This is an archived article and the information in the article may be outdated. Please look at the time stamp on the story to see when it was last updated.

IMG_3263You wake up, you’re coughing, your nose won’t stop running, and you feel like your head might explode! Problem is, your legs feel fine and your Boston Marathon training schedule says you have an eight mile run to do. What’s a girl to do? My marathon training started that way, which was not optimal. Now, I’m no doctor, but I have trained for nine marathons, a handful of 70.3 distance triathlons, and a full Ironman, all during flu season, and I survived them all.

Athletes, coaches and trainers continually discuss balancing training and rest. Unfortunately, there isn’t a right answer. Personally, I go with  what most trainers suggest, which is “Run by Feel”. Take one step at a time: lace up, put on a semi-smile, head to a familiar running spot, know the turnaround options, and do what you can. In other words, you could run a single mile, or log all eight. Sometimes, aerobic activity actually helps move some of the “junk” around, and I’ve experienced feeling better post-run.

Even with numerous symptoms at the start of my marathon training, a run was just what I needed. I went out in Encinitas on the coast highway, heading toward Solana Beach. I wanted to log six of my eight miles, because that was a distance I could feel pretty good about. Running didn’t feel great at the start, but I kept going until I found my rhythm. At my three-mile turn around, I definitely didn’t feel strong, but my lungs felt open, my head was clearing, and my stride was just fine, (Plus, the sunshine felt awesome. Who doesn’t love a little San Diego vitamin D?)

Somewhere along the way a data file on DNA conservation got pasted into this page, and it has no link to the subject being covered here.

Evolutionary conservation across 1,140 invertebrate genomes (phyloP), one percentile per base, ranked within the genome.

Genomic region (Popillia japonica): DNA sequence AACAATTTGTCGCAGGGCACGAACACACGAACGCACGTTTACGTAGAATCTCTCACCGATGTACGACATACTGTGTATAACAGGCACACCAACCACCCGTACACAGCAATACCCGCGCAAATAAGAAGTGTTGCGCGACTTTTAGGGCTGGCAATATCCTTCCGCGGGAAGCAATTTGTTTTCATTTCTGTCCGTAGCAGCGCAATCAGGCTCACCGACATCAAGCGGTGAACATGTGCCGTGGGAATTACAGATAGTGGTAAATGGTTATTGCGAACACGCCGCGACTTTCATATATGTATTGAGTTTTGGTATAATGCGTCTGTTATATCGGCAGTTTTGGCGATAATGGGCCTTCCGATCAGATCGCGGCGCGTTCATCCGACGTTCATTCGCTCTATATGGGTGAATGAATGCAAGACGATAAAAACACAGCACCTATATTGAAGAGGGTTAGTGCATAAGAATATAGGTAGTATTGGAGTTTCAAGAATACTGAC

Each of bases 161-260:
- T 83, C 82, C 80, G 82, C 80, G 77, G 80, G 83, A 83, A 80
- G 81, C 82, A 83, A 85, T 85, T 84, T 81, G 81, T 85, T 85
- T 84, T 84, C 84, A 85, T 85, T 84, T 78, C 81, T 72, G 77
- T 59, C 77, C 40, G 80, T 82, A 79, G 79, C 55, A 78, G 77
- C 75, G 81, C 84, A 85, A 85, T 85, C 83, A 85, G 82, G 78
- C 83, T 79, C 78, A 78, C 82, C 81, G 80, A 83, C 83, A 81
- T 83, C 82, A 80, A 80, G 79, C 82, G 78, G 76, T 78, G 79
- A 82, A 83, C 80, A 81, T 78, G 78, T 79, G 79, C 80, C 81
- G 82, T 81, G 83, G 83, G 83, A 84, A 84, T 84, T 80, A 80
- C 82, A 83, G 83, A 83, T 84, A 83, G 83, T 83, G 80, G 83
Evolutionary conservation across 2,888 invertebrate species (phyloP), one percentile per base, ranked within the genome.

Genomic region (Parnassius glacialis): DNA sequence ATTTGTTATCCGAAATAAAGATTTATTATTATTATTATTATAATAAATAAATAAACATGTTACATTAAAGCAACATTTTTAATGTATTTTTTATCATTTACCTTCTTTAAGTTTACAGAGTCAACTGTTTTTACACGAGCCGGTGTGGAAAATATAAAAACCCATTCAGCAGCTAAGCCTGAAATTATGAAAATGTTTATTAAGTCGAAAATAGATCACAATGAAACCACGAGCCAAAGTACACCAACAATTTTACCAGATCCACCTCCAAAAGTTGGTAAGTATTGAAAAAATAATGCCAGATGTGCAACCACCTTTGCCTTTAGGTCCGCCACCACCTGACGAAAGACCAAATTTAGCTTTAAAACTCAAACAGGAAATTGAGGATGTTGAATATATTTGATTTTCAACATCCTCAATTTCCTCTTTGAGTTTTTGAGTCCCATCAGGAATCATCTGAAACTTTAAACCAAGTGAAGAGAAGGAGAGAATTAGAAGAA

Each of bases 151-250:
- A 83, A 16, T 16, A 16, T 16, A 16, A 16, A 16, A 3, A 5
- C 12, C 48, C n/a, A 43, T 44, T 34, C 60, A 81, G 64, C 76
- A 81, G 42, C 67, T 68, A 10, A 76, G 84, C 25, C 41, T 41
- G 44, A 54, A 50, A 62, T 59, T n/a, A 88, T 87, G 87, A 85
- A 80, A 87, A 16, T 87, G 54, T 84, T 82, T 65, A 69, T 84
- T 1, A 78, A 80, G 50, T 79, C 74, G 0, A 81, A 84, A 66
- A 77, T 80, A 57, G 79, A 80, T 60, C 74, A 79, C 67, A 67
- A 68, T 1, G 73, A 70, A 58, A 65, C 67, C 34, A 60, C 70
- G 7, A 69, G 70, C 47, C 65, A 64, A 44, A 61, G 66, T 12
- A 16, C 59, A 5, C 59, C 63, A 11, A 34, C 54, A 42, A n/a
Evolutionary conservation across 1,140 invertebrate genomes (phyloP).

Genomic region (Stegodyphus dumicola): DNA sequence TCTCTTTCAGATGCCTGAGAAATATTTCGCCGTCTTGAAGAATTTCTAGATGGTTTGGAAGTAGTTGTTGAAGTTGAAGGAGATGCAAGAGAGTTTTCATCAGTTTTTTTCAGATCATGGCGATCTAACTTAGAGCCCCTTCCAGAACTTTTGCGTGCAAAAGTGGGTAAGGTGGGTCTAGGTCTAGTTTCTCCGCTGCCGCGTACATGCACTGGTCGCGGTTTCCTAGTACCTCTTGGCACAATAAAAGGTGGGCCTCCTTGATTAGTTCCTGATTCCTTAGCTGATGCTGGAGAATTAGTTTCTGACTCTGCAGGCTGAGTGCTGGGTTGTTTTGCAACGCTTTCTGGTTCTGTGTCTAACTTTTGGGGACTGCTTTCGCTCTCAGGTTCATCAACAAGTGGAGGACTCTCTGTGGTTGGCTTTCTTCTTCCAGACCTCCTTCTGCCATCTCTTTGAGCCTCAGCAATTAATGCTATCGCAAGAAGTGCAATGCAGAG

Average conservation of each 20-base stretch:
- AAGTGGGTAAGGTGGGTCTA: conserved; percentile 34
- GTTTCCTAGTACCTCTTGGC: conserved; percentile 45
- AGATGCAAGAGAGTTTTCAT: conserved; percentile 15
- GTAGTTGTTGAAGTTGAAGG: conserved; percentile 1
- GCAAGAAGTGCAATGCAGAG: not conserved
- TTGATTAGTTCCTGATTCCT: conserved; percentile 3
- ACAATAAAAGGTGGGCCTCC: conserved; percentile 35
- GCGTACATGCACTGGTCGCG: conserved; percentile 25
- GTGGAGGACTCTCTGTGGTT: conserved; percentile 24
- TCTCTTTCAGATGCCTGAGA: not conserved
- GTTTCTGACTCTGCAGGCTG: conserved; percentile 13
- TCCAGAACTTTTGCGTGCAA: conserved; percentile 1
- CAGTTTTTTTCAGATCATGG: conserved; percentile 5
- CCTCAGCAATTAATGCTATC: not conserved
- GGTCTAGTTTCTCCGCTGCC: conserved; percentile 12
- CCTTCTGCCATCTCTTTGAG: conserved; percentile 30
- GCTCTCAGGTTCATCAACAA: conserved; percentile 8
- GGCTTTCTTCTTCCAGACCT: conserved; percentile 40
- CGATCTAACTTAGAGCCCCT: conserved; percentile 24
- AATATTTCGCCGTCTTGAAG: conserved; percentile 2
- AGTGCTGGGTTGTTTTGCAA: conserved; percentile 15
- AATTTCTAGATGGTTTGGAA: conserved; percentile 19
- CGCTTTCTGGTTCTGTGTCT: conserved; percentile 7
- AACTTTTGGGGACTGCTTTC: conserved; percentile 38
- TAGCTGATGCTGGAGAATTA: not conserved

So here’s my takeaway: run by how you feel, and don’t push too hard if you’re suffering through a heavy flu or allergy season. For runners, sometimes the best medicine is to get off the couch and get outside. You never know, you might get a few more miles in than expected! Oh, and my final suggestion and small disclaimer…..put aside vanity during these runs. Wear a baseball cap and sunglasses, and don’t be afraid to “hock a lugie” or get rid of “snot rockets” (as long as it’s not on any fellow runners.) Trust me, you will feel so much better!